Thursday, 14 February 2013

Science in the Arts and Media

This is a series of talks that examines the relationship between biology, the media and the arts. Previous talks have had Nick baker discuss the role of the presenter in communicating science to a wider audiences. Rebecca Stott (author of Ghost Walk and the Coral Thief) examined the role of the author in translating the history of science into fiction. While professor Nicky Clayton talked of how her research on corvid behaviours coupled with her passion for the tango led her to work with Ballet Rambert to develop a contemporary ballet based on the works of Charles Darwin.
This latest series will examine in detail how science and television interact. The natural history programs that we all love are fabulous spectacles which bring some of the biospheres most intriguing stories right  into our living rooms but how is this accomplished. 

The first talk that occurred on 31st of January featured an ex Plymouth student Hugh Pearson who now works as a film producer  making natural history programs for the BBC. Hugh Talked about the making of the BBC series Africa for which he produced two of the programs.  He discussed the logistics of getting to the site and the often basic conditions under which they lived.  As an example for the turtle scene they had booked a chalet close to the beach with beds, shower and toilet but discovered on arrival that there was no running water.  Hugh also described the extensive research undertaken to find the new and interesting stories, the building of a storyboard and the detailed planning of every shot that they needed before they left the UK. Capturing exceptional wildlife on film is one thing but turning this into a narrative that will arrest, entertain and inform the widest possible audience is a neat trick that Hugh has come to excel at. At the end of the talk he received a barrage of questions from an eager audience. The university bookseller sold copies of the Africa book which Hugh signed after his talk and finally escaped at 9.30 to indulge in a well-earned beer.
 The second talk in this series will be from John Walters, who is a media wrangler. Not sure what this is?  He arranges for things to happen in front of the camera. When moths are filmed just as they emerge from their pupal cocoons or a flock of starlings is required to fly across a setting sun it is people like John who have arranged it or knew when and where it would happen. John has worked for a large number of  TV shows including Spring and Autumn watch, Bill Oddie's birdwatching program and David Attenborough’s Life in the Undergrowth. John is an natural historian, entomologist, writer and artist who spends most of his time in the field. He will discuss the problems of locating his quarry and ensuring that the cameras are there to film the desired behaviour. He will talk about his work with the media on Tuesday 19th February at 6.00 pm in the Devonport lecture theatre, Plymouth University.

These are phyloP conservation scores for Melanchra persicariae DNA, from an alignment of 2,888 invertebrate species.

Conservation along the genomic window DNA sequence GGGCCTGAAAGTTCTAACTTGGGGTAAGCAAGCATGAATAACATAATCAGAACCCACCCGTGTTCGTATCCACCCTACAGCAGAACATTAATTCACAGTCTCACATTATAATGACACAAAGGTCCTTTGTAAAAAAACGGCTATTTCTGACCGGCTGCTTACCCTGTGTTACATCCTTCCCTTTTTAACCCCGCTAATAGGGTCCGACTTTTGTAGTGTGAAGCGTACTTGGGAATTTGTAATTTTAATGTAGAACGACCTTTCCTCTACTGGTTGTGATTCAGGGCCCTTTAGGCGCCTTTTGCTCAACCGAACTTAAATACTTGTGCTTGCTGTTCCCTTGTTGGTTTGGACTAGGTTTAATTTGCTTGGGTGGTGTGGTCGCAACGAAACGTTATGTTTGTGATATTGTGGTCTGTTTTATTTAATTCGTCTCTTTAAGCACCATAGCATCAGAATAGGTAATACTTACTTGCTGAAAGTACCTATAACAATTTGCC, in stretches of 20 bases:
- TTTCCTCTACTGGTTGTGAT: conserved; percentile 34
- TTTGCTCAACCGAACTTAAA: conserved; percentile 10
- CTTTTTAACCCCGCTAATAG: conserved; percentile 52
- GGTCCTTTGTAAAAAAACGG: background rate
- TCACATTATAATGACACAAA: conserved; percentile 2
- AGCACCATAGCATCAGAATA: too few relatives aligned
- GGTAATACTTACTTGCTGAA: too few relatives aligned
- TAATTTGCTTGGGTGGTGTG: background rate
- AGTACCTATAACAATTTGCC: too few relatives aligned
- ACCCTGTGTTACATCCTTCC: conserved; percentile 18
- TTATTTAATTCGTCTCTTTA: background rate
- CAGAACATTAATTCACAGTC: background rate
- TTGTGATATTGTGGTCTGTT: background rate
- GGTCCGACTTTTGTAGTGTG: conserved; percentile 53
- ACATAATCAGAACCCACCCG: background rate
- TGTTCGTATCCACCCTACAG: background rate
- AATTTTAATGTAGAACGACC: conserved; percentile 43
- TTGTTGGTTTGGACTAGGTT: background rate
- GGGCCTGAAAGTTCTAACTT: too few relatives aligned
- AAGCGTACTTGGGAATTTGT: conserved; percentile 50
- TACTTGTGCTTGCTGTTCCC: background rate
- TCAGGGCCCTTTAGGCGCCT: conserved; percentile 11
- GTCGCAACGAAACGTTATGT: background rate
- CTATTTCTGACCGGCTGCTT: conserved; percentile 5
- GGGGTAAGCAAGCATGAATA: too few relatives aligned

On March 4th Hugh Miller will examine the making of wildlife programs from the cameraman's perspective. He will discuss how he translates the storyboard produced by the production team into the images that finally appear on our television screens. Patience, endurance and being happy with one’s own company are essential qualities for a camera man. Hugh will talk about his career as  a cameraman and his involvement with such programs as Frozen Planet, the recent Africa series and the new series that will be shown in March Wild Arabia. This talk will start at 6.30pm in lower Sherwell lecture theatre.

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